Om/om animals on a C3HeB/FeJ genetic background were outcrossed to C57BL/6J mice. +/om offspring were backcrossed to affected (om/om) C3HeB/FeJ animals. Backcross mice were collected around weaning time. The mice were killed by cervical dislocation, the teeth were photographed, and tissues were taken for DNA purification. The DNA from 28 backcross offspring exhibiting tooth defects was used in a genome scan to link the tooth defect with a chromosome. A panel of 69 markers spanning the autosomes was used to detect polymorphisms between C3HeB/FeJ and C57BL/6J mice (Supplementary Table 1). For further fine mapping, another ten polymorphic markers were used (Supplementary Table 2). Single nucleotide polymorphisms (SNPs) between C57BL/6J and C3HeB/FeJ in the region of interest were identified using a SNP database (http://www.informatics.jax.org/javawi2/servlet/WIFetch?page=snpQF). Primers spanning the SNPs were designed using Primer3 (http://frodo.wi.mit.edu/) with standard settings (Supplementary Table 2 for primer sequence). PCR products were then sequenced with the forward and reverse primers to detect the SNP using standard techniques.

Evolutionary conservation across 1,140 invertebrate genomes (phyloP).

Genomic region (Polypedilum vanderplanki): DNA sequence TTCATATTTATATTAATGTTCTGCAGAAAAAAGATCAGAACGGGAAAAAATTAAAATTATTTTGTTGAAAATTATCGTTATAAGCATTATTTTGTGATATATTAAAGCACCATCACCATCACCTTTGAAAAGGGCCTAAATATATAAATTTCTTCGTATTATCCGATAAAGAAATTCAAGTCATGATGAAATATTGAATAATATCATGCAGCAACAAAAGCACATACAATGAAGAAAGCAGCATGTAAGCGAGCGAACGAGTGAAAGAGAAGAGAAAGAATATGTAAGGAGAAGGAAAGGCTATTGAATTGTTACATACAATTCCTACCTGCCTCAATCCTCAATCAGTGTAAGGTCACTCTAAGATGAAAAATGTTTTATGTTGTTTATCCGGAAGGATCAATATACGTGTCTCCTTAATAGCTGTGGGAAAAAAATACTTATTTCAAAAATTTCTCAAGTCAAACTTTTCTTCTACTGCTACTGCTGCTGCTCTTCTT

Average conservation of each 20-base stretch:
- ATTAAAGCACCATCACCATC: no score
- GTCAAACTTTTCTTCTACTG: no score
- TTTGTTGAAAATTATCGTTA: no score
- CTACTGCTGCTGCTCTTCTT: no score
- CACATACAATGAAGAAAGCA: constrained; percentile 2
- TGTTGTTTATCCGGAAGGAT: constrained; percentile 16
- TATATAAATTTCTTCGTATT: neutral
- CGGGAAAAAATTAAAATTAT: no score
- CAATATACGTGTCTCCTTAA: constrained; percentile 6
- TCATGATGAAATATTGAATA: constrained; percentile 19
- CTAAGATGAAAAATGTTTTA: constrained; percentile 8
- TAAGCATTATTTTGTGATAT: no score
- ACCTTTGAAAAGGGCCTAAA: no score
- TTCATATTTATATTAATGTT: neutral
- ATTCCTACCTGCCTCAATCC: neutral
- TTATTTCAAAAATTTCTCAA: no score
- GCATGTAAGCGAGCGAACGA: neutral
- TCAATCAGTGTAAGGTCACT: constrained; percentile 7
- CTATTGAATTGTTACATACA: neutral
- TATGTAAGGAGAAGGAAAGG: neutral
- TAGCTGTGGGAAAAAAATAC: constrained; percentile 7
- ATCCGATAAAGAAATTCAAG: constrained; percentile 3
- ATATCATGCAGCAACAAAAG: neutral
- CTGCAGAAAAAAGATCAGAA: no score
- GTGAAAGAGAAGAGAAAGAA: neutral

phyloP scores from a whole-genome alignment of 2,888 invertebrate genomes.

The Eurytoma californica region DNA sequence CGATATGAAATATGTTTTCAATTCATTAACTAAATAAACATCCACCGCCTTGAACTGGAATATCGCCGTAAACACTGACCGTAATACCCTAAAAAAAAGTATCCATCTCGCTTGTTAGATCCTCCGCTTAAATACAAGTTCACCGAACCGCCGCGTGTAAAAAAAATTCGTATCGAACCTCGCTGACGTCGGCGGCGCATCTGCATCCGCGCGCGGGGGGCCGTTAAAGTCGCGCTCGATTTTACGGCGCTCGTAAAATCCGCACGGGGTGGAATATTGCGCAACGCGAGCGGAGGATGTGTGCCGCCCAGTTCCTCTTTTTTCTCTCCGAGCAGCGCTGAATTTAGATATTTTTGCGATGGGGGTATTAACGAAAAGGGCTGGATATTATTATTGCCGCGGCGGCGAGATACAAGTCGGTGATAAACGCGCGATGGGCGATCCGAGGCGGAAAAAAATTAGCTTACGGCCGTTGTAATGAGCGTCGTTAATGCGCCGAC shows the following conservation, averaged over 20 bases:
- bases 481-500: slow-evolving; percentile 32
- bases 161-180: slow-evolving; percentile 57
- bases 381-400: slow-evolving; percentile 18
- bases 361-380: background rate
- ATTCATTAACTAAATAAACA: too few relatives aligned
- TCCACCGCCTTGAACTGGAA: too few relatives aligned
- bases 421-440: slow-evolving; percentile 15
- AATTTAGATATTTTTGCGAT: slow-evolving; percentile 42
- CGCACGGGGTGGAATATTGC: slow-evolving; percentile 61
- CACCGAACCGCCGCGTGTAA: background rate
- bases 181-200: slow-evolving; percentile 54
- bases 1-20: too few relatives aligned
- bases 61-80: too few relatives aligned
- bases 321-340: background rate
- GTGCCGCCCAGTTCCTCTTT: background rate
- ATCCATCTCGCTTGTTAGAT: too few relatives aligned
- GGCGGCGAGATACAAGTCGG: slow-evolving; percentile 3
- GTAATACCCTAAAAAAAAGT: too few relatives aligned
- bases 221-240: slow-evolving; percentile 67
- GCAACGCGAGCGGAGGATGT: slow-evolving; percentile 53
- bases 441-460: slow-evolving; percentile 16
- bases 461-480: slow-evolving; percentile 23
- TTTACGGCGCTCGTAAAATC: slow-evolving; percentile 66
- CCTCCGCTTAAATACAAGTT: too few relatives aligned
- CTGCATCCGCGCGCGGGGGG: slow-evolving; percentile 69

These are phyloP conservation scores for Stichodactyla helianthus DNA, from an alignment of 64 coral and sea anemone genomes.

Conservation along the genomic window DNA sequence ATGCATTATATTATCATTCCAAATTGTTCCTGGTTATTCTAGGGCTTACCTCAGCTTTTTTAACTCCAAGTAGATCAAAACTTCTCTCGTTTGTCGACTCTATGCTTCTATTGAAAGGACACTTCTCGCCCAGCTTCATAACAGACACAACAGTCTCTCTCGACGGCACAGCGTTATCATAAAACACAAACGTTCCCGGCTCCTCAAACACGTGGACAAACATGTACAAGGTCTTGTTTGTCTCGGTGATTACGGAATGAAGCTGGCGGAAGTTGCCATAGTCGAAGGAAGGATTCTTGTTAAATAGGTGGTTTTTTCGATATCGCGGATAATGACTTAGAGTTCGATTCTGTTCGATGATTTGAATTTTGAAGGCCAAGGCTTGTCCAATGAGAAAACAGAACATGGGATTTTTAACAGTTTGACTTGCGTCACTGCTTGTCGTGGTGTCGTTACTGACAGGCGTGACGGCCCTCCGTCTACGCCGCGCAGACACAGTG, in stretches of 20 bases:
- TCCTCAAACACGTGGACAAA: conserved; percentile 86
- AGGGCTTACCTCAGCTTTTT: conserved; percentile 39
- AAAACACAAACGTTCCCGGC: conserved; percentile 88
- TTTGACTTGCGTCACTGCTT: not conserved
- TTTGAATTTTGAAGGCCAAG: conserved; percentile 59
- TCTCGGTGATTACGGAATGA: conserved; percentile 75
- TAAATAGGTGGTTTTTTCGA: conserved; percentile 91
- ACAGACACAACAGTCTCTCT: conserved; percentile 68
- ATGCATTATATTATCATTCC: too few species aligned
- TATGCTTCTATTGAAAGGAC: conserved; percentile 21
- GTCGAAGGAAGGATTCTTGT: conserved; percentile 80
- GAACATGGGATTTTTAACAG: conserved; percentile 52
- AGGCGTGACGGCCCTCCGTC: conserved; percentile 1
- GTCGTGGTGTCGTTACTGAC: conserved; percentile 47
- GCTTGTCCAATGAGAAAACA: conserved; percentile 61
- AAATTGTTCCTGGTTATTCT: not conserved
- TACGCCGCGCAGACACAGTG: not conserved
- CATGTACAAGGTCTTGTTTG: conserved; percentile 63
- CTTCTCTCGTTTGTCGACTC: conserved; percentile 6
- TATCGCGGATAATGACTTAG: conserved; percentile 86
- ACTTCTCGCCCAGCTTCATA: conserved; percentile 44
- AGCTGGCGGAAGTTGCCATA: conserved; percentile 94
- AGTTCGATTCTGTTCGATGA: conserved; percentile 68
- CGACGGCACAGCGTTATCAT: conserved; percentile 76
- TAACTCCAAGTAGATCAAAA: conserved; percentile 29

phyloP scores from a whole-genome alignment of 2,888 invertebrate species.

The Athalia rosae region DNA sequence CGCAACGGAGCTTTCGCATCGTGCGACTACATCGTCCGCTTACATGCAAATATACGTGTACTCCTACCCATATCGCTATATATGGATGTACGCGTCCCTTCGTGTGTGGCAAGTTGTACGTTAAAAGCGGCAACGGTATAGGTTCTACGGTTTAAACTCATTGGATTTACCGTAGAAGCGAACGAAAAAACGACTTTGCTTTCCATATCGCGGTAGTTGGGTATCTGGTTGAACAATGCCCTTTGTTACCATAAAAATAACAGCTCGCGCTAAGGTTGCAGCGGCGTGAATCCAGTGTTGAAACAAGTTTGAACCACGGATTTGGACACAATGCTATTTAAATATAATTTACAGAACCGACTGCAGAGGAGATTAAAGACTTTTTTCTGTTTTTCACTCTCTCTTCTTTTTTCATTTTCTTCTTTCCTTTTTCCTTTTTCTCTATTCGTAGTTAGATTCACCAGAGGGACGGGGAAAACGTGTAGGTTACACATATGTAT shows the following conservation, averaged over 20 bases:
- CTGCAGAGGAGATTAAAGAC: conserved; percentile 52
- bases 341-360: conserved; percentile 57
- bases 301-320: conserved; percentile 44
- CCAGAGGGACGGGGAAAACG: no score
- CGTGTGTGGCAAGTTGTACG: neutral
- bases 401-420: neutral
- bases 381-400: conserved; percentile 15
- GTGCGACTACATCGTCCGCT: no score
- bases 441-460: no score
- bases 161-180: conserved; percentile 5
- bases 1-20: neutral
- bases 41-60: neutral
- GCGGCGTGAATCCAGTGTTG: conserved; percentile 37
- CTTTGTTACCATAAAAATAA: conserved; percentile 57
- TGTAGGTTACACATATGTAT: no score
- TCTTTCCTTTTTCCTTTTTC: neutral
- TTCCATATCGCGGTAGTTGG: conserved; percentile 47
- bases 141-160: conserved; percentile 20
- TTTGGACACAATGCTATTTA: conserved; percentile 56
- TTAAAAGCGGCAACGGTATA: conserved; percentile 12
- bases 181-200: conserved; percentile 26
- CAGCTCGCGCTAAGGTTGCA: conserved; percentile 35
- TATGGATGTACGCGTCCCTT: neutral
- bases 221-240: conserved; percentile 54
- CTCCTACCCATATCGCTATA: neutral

Adult mice were killed by cervical dislocation. For histology, organs of 4-week-old male and female mice (n = 10; five om/om and five +/om) were collected and fixed in 10 % neutral buffered formalin. Heads were subsequently decalcified in 10 % EDTA (pH 8.0) for 7 days, followed by paraffin embedding. Embryos (E16.5, n = 13 from heterozygous × homozygous timed matings) were dissected in ice-cold PBS and decapitated, and the heads were fixed in 10 % neutral buffered formalin for 2 days and processed for paraffin embedding. P7 pups (n = 10 from heterozygous × homozygous matings) were decapitated and the heads were fixed in 10 % neutral buffered formalin and decalcified in 10 % EDTA (pH 8.0) for 7 days, followed by paraffin embedding. Serial sections at 7 μm were cut and stained with haematoxylin and eosin by standard procedures. To analyse the skeletons, mice (seven male +/om, four male om/om, seven female +/om, and four female om/om) were weighed and anaesthetised by intraperitoneal injection of either Avertin (1.25 %) or 100 mg/kg ketamine/10 mg/kg xylazine (dosage of 0.1 ml/10 g mouse weight) at 6–8 and at 12 weeks of age. When ketamine/xylazine was used, the anaesthesia was reversed using a solution of 1 mg/kg Antisedan (0.1 ml/10 g mouse weight). Mice were scanned in a MX20 Specimen Radiography System (Faxitron X-Ray Corporation, Lincolnshire, IL, USA) in combination with Faxitron SR v1.2 software. At 12 weeks the density of the tissues was measured using a PIXImus Densitometer in combination with Lunar PIXImus 2 2.1 software. At 16 weeks of age, all nonfasted mice used for the radiographic skeletal analysis were subjected to a terminal retro-orbital bleed under anaesthesia induced by 100 mg/kg ketamine/10 mg/kg xylazine (dosage of 0.1 ml/10 g mouse weight). A complete blood count and clinical chemistry panel were analysed (http://www.sanger.ac.uk/mouseportal/phenotyping/MAHN/plasma-chemistry/). Whole blood was analysed with an automatic haematology analyser which uses spectrophotometry and volume impedance principle to measure white and red blood cell counts, mean corpuscular volume, haemoglobin, erythrocyte indices (haematocrit, mean corpuscular haemoglobin, mean corpuscular haemoglobin concentration, red blood cell distribution width), platelet counts, and mean platelet volume (scilVet Animal Blood Counter, RAB 015 A Ind.E, 22.02.01). Plasma chemistry was analysed using an Olympus AU400 for the following parameters: sodium, potassium, chloride, glucose, triglycerides, cholesterol, high-density lipoprotein, low-density lipoprotein (LDL), NEFAC, glycerol, amylase, alanine aminotransferase, alkaline phosphatase, creatine kinase, aspartate aminotransferase, total bilirubin, total protein, albumin, creatinine, urea, calcium, magnesium, iron, phosphate, lactate dehydrogenase, and uric acid.